Sect. 4. The Governor during the recess of the General Assembly and in cases of sudden danger to the State, for the purposes of quelling insurrections and conspiracies or of repelling invasions from without, shall have the unquestioned right of calling into immediate service any part or the whole of the militia as well as of the regular forces of the State, and he may with the concurrence of two thirds of the Senate convened by him for that purpose declare martial law to be the law of the land until he can convene the House of Representatives, when the same may be continued with their concurrence and not otherwise.

Sect. 5. No person not a citizen of this State at the time of the adoption of this Constitution, or shall not hereafter have resided within State three years, shall be eligible to the office of Governor, neither shall any person be elected to that office who shall not have attained to the age of thirty years, and who shall not have a freehold estate within this Commonwealth of the value of five thousand dollars.

Sect. 6. In cases of the removal of the Governor from office or his death, resignation, or inability to discharge the duties thereof, the same shall devolve upon the President of the Senate until an election be made at the next meeting of the General Assembly of some person to fill the said office.

Sect. 7. The Governor shall at stated times receive for his services a compensation which shall neither be encreased or decreased during the period for which he shall have been elected, and which shall be ascertained and fixed by the General Assembly.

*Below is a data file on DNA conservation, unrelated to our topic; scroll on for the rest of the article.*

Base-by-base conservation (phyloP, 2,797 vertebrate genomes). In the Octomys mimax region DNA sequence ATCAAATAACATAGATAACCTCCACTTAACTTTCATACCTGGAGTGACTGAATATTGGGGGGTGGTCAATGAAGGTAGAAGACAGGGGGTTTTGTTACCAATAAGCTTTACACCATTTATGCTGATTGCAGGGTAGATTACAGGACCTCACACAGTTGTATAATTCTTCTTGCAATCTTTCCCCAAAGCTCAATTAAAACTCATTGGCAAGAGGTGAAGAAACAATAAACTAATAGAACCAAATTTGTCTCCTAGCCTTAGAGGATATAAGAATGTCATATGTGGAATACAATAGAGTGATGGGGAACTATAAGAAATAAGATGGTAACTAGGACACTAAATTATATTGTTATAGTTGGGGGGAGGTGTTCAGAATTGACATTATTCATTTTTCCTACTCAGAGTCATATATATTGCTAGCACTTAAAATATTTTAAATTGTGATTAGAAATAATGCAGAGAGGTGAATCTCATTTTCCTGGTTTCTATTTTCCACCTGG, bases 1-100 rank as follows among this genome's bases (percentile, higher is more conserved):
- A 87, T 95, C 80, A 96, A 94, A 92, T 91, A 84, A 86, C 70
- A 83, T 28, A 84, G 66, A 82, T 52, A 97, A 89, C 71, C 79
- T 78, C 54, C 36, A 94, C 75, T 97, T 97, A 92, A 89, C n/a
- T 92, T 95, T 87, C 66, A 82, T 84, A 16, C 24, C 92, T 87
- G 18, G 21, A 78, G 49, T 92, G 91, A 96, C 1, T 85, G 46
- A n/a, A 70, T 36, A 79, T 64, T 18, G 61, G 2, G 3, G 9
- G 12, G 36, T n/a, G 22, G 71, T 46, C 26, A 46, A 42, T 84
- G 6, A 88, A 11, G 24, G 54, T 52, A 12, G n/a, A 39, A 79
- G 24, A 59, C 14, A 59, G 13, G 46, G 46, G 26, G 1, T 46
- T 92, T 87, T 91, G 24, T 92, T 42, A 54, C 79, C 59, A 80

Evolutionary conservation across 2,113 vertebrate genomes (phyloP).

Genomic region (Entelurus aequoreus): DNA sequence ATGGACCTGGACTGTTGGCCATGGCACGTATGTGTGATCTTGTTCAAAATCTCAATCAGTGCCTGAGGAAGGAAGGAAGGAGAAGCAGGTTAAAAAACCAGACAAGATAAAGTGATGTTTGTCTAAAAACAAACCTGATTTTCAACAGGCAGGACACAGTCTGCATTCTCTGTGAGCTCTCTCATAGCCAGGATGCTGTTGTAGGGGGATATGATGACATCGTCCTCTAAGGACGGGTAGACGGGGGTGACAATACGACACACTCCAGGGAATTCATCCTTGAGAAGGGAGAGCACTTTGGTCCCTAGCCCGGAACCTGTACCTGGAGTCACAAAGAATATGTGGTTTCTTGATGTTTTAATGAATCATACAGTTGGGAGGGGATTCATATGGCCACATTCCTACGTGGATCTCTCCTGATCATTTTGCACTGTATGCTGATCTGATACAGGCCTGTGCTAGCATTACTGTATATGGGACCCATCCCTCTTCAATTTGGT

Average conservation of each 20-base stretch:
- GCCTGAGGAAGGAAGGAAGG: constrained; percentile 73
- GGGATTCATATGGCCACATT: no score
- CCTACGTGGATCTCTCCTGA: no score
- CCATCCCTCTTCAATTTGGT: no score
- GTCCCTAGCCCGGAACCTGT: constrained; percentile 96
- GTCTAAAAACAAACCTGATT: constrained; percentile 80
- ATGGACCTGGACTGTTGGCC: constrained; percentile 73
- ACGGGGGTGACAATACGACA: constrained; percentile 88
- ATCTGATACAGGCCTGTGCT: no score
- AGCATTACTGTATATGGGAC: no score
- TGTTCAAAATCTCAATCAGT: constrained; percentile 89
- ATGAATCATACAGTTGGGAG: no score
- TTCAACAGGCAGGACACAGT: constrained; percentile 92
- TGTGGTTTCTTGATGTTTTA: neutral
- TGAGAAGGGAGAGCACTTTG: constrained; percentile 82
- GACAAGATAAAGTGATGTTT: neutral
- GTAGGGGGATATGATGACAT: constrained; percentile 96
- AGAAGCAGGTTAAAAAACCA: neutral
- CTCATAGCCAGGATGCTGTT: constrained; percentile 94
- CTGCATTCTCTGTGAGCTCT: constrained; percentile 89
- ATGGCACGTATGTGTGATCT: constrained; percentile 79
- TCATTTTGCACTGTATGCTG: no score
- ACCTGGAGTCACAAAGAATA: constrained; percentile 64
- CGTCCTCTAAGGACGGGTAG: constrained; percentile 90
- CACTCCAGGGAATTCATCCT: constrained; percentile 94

Sect. 8. Before the Governor shall enter into the Execution of his office he shall take the following oath "I do solemnly swear faithfully to execute the office of Governor for the State of Florida and that I will to the best of my ability preserve protect and defend the Constitution thereof".

Sect. 9. The Governor shall have power to grant reprieves and pardons for offences against the State, except in cases of impeachment, and with the advice and consent of a majority of two thirds of the Senate to make treaties and fulfill all engagements which may have been made by the Convention exercising the Sovereignty of this State with any foreign power. He shall have power by and with the advice and consent of a majority of two thirds of the Senate to appoint public ministers or agents, Judges of the Supreme Court, and all other officers whose appointments are not herein otherwise provided for and which shall be established by law.

Sect. 10. There shall be appropriated by law a sum of three thousand dollars from the Public Treasury of the State, to be called a contingent fund which may be encreased at the pleasure of the Legislature, which sum shall be held by the Treasurer of the State at the disposal of the Governor at all times, who shall be authorized accordingly to draw and dispose of the same in secret service for the benefit of the State, provided he shall satisfy two thirds of the members of the then present or next succeeding Session of the Senate, of the expediency and policy of making such appropriations, otherwise he shall be held accountable for the amount.

Sect. 11. The Governor shall at the commencement of each Session of the General Assembly make known to both Houses assembled the Subjects which may in his opinion require their attention, and recommend such measures as he may deem necessary and expedient. He may on extraordinary occasions convene the Legislature, and in cases of disagreement between the two branches thereof with respect to the time of adjournment, he may adjourn them to such time as he may think proper, not more distant than three months. He shall receive Ministers or agents from Foreign powers. And he shall cause the law of Nations as well as of this State to be faithfully executed.

Sect. 12. The Governor and all civil officers of the State shall be removed from Office on impeachment for any conviction of Treason, Bribery, or other high crimes or misdemeanors.